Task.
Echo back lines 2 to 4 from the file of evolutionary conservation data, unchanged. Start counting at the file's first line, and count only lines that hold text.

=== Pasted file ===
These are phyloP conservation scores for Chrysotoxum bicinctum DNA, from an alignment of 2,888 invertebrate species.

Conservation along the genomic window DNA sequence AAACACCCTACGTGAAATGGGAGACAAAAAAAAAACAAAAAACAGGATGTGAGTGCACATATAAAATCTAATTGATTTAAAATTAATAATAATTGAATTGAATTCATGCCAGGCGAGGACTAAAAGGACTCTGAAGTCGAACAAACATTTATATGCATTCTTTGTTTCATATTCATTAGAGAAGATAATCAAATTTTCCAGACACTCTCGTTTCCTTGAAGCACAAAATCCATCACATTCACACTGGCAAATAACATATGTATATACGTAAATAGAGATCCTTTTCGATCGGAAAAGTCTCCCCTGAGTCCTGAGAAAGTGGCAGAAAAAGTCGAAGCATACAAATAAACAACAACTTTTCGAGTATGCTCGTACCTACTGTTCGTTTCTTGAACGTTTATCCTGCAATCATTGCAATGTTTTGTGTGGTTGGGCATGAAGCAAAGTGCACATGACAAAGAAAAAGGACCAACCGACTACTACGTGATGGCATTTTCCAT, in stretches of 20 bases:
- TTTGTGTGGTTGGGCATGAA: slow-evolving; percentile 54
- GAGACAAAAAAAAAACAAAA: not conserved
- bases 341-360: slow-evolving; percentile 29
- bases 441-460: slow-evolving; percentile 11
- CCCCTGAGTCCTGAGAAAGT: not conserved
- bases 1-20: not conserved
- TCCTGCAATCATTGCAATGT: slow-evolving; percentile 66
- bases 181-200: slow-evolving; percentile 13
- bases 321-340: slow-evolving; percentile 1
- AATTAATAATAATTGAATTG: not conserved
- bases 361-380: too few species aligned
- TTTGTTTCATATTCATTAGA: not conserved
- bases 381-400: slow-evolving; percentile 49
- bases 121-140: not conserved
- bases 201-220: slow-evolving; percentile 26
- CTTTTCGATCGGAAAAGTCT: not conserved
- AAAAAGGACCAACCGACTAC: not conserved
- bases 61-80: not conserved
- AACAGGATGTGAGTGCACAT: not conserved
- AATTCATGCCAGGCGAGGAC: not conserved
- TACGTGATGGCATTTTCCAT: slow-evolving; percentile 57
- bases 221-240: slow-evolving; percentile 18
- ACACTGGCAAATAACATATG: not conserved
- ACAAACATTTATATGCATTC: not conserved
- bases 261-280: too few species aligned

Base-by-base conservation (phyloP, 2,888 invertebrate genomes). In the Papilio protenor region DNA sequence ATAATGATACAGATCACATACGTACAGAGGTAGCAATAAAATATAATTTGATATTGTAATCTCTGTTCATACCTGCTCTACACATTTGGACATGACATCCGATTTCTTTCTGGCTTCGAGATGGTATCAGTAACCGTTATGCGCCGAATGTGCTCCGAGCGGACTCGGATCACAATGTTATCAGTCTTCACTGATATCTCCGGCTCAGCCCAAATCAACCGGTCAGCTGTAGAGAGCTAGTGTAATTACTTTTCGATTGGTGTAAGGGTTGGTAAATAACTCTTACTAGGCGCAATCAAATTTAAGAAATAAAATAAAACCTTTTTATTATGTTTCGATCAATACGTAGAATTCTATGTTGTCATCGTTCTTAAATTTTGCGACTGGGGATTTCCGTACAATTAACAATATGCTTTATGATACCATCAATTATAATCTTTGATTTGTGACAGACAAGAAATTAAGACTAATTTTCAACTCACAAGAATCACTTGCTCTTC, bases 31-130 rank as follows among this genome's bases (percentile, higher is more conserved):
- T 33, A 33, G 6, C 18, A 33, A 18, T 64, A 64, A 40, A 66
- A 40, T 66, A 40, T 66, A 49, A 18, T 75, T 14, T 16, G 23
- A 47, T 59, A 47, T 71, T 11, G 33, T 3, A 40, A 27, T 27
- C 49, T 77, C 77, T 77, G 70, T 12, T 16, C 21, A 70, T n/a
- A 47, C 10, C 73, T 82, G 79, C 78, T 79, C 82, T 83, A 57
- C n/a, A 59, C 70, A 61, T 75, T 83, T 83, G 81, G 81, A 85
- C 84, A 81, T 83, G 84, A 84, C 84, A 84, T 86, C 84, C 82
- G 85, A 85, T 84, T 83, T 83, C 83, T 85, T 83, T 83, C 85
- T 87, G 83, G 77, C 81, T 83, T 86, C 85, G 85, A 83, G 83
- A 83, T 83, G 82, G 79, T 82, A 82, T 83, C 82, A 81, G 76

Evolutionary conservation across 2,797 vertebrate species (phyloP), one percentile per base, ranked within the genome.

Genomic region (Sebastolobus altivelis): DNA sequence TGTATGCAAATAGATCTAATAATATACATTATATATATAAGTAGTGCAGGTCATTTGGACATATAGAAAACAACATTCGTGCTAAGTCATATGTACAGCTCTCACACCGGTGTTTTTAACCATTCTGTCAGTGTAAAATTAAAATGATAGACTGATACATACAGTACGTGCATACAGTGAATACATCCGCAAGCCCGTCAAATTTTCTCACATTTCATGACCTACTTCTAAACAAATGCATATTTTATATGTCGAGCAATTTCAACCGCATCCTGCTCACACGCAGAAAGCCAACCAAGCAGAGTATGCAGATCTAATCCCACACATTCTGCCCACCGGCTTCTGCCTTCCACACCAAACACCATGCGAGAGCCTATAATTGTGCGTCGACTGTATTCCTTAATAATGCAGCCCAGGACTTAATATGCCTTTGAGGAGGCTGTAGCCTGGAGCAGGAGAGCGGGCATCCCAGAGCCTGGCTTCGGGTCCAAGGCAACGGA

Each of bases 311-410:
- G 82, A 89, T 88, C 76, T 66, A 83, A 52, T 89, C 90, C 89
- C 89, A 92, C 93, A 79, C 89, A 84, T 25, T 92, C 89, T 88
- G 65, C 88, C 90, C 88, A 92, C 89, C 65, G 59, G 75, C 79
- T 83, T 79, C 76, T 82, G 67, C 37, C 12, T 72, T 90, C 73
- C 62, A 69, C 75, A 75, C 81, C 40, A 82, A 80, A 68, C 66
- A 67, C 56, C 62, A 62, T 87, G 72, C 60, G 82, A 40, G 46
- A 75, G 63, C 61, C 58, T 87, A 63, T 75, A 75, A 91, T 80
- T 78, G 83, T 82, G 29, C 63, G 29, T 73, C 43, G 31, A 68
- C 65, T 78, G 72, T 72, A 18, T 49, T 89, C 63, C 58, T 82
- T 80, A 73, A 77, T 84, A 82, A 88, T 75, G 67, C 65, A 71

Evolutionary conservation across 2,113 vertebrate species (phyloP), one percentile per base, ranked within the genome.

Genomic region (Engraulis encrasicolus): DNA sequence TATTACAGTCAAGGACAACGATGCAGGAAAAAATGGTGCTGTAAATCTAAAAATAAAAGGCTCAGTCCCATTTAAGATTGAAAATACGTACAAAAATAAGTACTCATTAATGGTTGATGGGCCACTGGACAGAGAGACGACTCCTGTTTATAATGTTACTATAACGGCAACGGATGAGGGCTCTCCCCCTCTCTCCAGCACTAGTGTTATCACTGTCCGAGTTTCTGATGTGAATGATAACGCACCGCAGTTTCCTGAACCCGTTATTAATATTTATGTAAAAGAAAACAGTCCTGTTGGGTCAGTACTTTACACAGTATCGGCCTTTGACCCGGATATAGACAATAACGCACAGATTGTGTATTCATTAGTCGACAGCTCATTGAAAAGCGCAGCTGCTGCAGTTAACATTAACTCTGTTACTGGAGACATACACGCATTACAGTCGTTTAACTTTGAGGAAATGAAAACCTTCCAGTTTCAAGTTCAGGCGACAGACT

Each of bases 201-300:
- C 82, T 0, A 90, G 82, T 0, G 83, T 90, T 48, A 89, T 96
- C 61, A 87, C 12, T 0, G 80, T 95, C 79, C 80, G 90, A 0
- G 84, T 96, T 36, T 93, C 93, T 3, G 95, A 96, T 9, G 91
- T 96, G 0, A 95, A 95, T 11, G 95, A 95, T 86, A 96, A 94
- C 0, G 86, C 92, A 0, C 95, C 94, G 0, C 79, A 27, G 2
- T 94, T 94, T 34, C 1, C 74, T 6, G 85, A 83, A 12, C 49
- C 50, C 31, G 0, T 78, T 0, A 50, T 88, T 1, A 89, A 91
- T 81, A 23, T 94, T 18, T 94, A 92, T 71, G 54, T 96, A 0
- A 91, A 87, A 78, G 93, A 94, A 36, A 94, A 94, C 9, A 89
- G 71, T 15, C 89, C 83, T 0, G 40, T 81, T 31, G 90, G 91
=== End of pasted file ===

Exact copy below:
Conservation along the genomic window DNA sequence AAACACCCTACGTGAAATGGGAGACAAAAAAAAAACAAAAAACAGGATGTGAGTGCACATATAAAATCTAATTGATTTAAAATTAATAATAATTGAATTGAATTCATGCCAGGCGAGGACTAAAAGGACTCTGAAGTCGAACAAACATTTATATGCATTCTTTGTTTCATATTCATTAGAGAAGATAATCAAATTTTCCAGACACTCTCGTTTCCTTGAAGCACAAAATCCATCACATTCACACTGGCAAATAACATATGTATATACGTAAATAGAGATCCTTTTCGATCGGAAAAGTCTCCCCTGAGTCCTGAGAAAGTGGCAGAAAAAGTCGAAGCATACAAATAAACAACAACTTTTCGAGTATGCTCGTACCTACTGTTCGTTTCTTGAACGTTTATCCTGCAATCATTGCAATGTTTTGTGTGGTTGGGCATGAAGCAAAGTGCACATGACAAAGAAAAAGGACCAACCGACTACTACGTGATGGCATTTTCCAT, in stretches of 20 bases:
- TTTGTGTGGTTGGGCATGAA: slow-evolving; percentile 54
- GAGACAAAAAAAAAACAAAA: not conserved